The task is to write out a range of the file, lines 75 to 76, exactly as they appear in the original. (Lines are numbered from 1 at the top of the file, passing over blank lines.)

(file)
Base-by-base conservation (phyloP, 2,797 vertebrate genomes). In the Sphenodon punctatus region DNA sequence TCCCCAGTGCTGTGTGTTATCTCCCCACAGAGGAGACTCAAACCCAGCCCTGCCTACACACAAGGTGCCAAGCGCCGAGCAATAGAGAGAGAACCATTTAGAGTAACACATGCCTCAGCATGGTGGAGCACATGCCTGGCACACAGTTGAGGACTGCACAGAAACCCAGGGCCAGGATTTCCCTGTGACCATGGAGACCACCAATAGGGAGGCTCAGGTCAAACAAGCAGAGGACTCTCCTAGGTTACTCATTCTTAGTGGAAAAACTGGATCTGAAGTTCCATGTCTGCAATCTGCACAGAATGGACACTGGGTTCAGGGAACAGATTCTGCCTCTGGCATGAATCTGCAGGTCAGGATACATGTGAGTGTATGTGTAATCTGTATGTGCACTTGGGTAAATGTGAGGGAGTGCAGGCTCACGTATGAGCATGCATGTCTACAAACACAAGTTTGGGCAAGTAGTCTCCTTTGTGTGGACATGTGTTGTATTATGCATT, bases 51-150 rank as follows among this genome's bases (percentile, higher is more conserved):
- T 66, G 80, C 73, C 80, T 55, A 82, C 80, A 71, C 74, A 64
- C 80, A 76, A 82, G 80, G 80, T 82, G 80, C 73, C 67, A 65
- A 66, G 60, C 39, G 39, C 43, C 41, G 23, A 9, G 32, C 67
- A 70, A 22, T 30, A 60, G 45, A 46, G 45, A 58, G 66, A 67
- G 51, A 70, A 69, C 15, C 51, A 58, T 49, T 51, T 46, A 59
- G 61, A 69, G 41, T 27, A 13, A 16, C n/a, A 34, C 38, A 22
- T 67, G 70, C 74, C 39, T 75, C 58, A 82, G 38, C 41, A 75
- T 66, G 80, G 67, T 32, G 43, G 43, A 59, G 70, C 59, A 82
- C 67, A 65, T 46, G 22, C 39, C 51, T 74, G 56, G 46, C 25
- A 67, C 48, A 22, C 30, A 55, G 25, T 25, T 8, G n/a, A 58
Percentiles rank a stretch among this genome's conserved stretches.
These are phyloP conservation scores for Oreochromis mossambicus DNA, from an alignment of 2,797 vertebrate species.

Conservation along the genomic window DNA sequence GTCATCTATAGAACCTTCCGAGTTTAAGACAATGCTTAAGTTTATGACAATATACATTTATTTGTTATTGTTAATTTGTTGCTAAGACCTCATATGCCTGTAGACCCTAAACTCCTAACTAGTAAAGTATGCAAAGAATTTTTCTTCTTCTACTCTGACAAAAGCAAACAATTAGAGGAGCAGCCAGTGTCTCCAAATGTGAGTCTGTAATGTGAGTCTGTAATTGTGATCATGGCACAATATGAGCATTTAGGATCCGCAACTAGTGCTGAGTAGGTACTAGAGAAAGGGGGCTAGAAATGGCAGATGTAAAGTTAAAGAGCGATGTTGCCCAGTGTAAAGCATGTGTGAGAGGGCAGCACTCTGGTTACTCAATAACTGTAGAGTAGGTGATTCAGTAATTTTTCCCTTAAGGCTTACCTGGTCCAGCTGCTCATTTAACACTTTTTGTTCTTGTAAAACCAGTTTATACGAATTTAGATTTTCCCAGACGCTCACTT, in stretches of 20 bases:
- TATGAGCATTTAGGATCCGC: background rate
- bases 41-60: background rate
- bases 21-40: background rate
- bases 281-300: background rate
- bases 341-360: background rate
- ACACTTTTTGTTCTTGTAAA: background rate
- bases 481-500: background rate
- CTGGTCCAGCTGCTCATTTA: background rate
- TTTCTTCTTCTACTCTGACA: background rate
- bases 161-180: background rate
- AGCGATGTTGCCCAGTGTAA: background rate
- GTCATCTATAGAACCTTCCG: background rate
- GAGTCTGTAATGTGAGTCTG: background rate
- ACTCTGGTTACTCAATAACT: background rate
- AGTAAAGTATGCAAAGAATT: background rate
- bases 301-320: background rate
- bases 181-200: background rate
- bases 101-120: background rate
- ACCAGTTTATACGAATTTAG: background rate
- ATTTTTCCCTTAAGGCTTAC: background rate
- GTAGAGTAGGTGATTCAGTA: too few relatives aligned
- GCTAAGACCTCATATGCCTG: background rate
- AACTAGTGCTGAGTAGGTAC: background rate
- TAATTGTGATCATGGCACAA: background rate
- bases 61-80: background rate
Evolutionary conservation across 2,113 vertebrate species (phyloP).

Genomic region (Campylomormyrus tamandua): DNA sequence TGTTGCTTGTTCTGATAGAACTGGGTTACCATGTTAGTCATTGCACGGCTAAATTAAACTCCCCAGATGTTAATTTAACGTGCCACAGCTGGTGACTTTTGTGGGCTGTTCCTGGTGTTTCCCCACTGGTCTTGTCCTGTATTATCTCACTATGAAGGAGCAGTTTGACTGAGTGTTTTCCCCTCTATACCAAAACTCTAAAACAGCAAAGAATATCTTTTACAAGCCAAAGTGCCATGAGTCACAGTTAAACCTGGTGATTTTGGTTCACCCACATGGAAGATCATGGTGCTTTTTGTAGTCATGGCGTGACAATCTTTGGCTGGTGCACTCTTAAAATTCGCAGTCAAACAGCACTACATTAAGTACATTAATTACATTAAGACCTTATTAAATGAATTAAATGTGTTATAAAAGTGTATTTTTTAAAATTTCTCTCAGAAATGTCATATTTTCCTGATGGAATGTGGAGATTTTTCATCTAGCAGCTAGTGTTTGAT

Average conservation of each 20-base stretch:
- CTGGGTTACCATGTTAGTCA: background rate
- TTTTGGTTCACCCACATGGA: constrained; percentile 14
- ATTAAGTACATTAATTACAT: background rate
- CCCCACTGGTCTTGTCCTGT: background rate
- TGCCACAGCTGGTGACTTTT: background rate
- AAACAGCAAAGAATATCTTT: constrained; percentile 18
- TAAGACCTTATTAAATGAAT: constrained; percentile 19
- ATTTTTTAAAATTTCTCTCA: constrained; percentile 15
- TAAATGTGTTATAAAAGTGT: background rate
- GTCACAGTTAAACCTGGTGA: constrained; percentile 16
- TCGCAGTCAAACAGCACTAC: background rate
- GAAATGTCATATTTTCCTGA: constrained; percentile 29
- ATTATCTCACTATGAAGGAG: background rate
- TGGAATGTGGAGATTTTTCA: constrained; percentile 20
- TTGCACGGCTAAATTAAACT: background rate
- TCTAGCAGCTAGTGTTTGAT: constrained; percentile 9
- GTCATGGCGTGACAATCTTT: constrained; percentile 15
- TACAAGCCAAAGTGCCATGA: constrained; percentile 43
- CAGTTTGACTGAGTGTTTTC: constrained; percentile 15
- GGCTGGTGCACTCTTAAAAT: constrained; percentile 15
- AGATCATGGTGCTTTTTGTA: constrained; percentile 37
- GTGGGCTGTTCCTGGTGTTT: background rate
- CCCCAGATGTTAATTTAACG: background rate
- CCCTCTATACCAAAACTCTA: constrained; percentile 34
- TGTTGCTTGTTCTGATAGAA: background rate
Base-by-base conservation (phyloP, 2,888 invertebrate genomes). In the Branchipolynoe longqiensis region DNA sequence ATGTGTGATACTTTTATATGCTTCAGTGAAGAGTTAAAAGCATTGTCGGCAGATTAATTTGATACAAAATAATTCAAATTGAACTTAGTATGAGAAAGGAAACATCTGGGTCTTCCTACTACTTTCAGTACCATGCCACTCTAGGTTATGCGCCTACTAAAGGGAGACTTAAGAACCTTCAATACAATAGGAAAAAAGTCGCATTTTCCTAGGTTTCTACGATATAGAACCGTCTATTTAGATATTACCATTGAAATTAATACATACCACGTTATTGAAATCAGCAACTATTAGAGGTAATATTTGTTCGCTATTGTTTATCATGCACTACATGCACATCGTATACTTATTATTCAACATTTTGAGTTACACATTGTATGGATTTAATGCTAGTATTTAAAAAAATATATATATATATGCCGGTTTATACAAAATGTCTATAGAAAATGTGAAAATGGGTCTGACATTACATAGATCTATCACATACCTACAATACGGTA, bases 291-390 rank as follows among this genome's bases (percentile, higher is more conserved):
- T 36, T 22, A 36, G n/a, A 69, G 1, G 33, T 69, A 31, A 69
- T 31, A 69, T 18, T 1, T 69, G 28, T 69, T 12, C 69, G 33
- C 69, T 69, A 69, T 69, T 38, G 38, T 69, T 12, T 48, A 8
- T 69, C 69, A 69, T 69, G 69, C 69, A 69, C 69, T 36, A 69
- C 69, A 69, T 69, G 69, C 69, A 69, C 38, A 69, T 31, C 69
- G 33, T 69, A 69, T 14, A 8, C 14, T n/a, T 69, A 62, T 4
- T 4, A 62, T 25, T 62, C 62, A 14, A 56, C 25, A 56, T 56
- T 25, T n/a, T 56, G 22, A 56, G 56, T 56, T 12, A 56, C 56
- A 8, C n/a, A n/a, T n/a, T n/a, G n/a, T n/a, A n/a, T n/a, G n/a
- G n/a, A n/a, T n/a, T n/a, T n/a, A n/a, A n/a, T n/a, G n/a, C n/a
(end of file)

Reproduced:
- T 4, A 62, T 25, T 62, C 62, A 14, A 56, C 25, A 56, T 56
- T 25, T n/a, T 56, G 22, A 56, G 56, T 56, T 12, A 56, C 56